As discussed in Ref. Cheng:2015buv (), stop searches based on plus missing transverse energy (MET) constitute a robust probe of the exotic quarks. Given the absence of any signals in the first fb of data collected by each of ATLAS and CMS at TeV, we estimate that the current lower bound on the vector-like mass of the is approximately TeV. If the masses of the exotic fermions respect the symmetry, as we assume in the first part of this paper, the same lower bound applies to , the mass of the . As a consequence the uncolored exotic fermions have a very suppressed electroweak pair-production, even at a TeV collider. On the other hand, if the colored exotic vector is heavier than the exotic fermions, its decays can provide a sizable production rate for the . We sketch the corresponding phenomenology, finding that it is qualitatively similar to that of the exotic quarks: the most promising signature is , accompanied either by large missing transverse energy (MET) or by the displaced decay of a twin particle Cheng:2015buv (). We find that the best strategy to pin down the presence of the and would be to require an additional boson in the final state, since this is generated very rarely in the decays of the exotic quarks. We also outline the phenomenology of the electroweak bifundamental vectors, showing that some of them can mix with the SM and , and therefore be singly produced in the Drell-Yan process. On the other hand, we find that the parameter of electroweak precision tests (EWPT) requires their masses to be at least TeV, implying that they are likely out of the LHC reach, but may be discovered at a TeV collider.
Notice that from a phenomenological perspective, is independent from . Furthermore, breaks the only softly, thus preserving the cancellation of -loop quadratic divergences in the Higgs mass. Since only couples to the SM through the electroweak interactions, the experimental constraints still allow it to be relatively light. It is therefore logical to analyze the region of parameter space where , to which the second part of this paper is devoted. We find that for in the few hundred GeV range, one of the exotic fermions, , naturally has a very suppressed decay width. This implies that once produced through the electroweak interactions, pairs form bound states held together by the twin strong force, which eventually annihilate back to the SM. We study in detail the associated resonance signals, which provide a novel phenomenological aspect of TH models. In addition, we consider the significant effects that a relatively light color bifundamental vector may have on the bound state decays. A light is expected to be accompanied by a light excited gluon (for which we will use the name ‘KK gluon’ in analogy to an extra-dimensional model) in realistic models, so for completeness, we also summarize the main constraints on the KK gluon. Finally, we inspect closely the consequences on naturalness of the -breaking exotic fermion masses. While the -loop effects are mild, we identify a -loop quadratically divergent contribution to the Higgs mass that can be important for light .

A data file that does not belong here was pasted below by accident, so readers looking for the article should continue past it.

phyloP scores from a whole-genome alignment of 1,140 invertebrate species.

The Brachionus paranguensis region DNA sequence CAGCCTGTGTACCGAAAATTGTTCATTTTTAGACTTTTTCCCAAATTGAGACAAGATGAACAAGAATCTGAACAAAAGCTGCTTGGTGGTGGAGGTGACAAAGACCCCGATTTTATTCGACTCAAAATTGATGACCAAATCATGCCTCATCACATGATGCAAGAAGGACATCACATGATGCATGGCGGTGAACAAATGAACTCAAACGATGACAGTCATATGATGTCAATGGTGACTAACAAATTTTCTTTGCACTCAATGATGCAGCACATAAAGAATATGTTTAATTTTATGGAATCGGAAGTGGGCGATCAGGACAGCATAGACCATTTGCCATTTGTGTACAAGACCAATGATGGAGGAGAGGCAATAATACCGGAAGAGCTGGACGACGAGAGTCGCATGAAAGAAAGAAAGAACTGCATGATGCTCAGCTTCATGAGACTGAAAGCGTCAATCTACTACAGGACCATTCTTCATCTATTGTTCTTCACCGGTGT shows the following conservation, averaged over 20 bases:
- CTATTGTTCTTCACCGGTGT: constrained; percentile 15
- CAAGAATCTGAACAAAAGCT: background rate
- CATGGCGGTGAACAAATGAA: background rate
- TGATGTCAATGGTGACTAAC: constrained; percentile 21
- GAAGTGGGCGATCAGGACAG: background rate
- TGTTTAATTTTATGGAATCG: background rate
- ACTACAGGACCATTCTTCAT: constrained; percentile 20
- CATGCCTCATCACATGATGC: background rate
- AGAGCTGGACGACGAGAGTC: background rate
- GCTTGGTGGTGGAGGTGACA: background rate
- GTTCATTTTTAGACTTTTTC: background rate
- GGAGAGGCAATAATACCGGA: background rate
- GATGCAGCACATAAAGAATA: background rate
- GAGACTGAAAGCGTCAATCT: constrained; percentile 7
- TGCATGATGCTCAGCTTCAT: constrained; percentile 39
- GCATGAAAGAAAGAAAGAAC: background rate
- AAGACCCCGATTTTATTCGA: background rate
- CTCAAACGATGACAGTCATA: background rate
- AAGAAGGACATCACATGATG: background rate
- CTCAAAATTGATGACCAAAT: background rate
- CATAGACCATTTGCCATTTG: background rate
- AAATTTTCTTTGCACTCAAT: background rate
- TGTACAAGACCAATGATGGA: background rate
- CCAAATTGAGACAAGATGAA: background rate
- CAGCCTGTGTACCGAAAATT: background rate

The remainder of the paper is organized as follows. In Sec. II we introduce the exotic states that are the subject of this paper. For concreteness we do this in the context of a two-site model, which provides a convenient minimal description, but many of our results are general, and also apply to more elaborate constructions. Section III presents the phenomenology of the scenario where the exotic fermion masses respect the symmetry. In III.1 we compute the pair-production cross section of the color bifundamental vector, and estimate the main signals arising from cascade decays that involve the . The salient properties of the weak bifundamental vectors are discussed in III.2. Section IV contains the discussion of the -breaking scenario, which gives the main novel results of our paper. The phenomenology of bound states is studied in IV.1, whereas IV.2 focuses on the bound states containing the partner of , whose signals are more model-dependent. In IV.3 we discuss the effects of a light on the bound state physics, and in IV.4 we summarize the main properties of the KK gluon, which is expected to have a mass comparable to that of . To conclude the section, the consequences on naturalness of the breaking in the exotic fermion masses are presented in IV.5. Finally, our conclusions are drawn in Sec. V. For the sake of completeness, the detailed construction of a two-site model for the electroweak sector is given in App. A. Appendix B contains some details about the additional states that appear if the global symmetry of the TH is extended from to , which ensures custodial protection of the parameter. The phenomenologies of the new exotic states are qualitatively similar to the ones already considered.